The proposed Republican health care bill released by Senate leadership this week will "kill Massachusetts" without addressing any of the real flaws in Obamacare, Congressman Stephen Lynch said yesterday.
GOP Senate leaders can only lose two members of their 52-senator caucus in support of the bill in order for it to pass. Heller said he spoke with Senate Republican leaders and Vice President Mike Pence on Friday morning.
The fate of the Senate GOP health bill could lie with three female Republican lawmakers who, like many of their colleagues, were left out of the group responsible for drafting it. High-deductible insurance plans make less sense the poorer you get, which is why they should ideally be encouraged from the top of the income ladder down - through a cap on the tax subsidy for employer-provided insurance, ideally, a sound conservative idea left at the altar by this bill.
"I think that's fair to say because it repeals the taxes under the Affordable Care Act that paid for the Medicaid expansion and paid for the subsidies on the state exchanges", she said. Capito and Murkowski used similar language in their statements, saying respectively that they would "evaluate" the bill and "crunch the numbers".
Heller said that to win his vote, GOP leaders would have to "protect Medicaid expansion states" from the bill's current cuts.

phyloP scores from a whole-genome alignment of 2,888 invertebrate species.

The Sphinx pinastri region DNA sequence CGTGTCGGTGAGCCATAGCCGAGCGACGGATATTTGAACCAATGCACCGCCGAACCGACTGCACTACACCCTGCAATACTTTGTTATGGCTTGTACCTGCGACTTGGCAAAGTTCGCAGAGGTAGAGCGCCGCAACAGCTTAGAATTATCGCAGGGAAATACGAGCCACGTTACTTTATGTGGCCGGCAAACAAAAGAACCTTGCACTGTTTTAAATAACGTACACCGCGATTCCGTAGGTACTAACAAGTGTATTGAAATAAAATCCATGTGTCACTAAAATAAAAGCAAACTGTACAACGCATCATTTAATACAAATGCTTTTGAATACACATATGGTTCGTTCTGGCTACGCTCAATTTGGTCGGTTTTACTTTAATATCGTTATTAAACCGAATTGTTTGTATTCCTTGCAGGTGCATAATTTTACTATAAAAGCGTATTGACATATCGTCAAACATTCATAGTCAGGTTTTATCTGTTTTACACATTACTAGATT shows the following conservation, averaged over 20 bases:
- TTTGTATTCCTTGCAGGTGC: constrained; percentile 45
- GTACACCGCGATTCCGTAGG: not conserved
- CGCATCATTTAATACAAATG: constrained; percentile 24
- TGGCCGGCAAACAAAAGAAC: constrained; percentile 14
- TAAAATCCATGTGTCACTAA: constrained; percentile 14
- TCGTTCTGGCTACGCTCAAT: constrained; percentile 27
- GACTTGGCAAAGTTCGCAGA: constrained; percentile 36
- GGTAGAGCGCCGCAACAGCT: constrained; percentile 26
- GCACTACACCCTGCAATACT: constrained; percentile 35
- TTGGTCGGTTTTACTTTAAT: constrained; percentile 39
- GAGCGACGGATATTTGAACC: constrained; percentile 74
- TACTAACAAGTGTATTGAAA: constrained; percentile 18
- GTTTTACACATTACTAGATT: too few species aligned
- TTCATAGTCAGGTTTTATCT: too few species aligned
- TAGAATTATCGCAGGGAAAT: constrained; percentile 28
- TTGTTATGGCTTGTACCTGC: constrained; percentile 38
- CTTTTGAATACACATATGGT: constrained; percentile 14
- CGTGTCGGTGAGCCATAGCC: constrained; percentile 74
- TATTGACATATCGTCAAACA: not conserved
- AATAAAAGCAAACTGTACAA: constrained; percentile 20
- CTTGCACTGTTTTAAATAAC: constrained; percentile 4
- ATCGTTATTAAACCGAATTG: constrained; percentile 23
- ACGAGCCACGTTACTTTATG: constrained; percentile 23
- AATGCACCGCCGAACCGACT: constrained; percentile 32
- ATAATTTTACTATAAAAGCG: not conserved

For the past seven years, Republicans have worked to repeal the landmark health reforms of Mr Trump's Democratic predecessor Barack Obama. "If President Trump thought the health care bill in the House was mean, I can tell you that the Senate Republican plan is downright nasty", Menendez said.
One of the most controversial aspects of the senate bill is its treatment of Medicaid.
Sens. Dean Heller of Nevada, facing a competitive 2018 re-election battle, Rob Portman of OH and Shelley Moore Capito of West Virginia expressed concerns about the bill's cuts to Medicaid and drug addiction efforts. "It would raise costs, reduce coverage, roll back protections, and ruin Medicaid as we know it". He pointed to insurers bailing on the individual-insurance market, and to premiums in Washington state potentially rising by an average of more than 20 percent next year. It also covers some of the costs of vision and hearing screening for children, along with part of the salaries for nurses, psychologists and other health care professionals.
More than 200,000 Medicaid recipients in Nevada previous year - more than a third of its entire Medicaid population - were eligible for coverage because of the expansion.
The Senate plan essentially eliminates the Medicaid expansion in Obama's law created to insure people who could never afford to buy their own insurance. But the end may be in sight: Sen McConnell has said he could call for a vote on the bill next week. Under both congressional measures, states would instead receive a per capita amount or block grant from the federal government.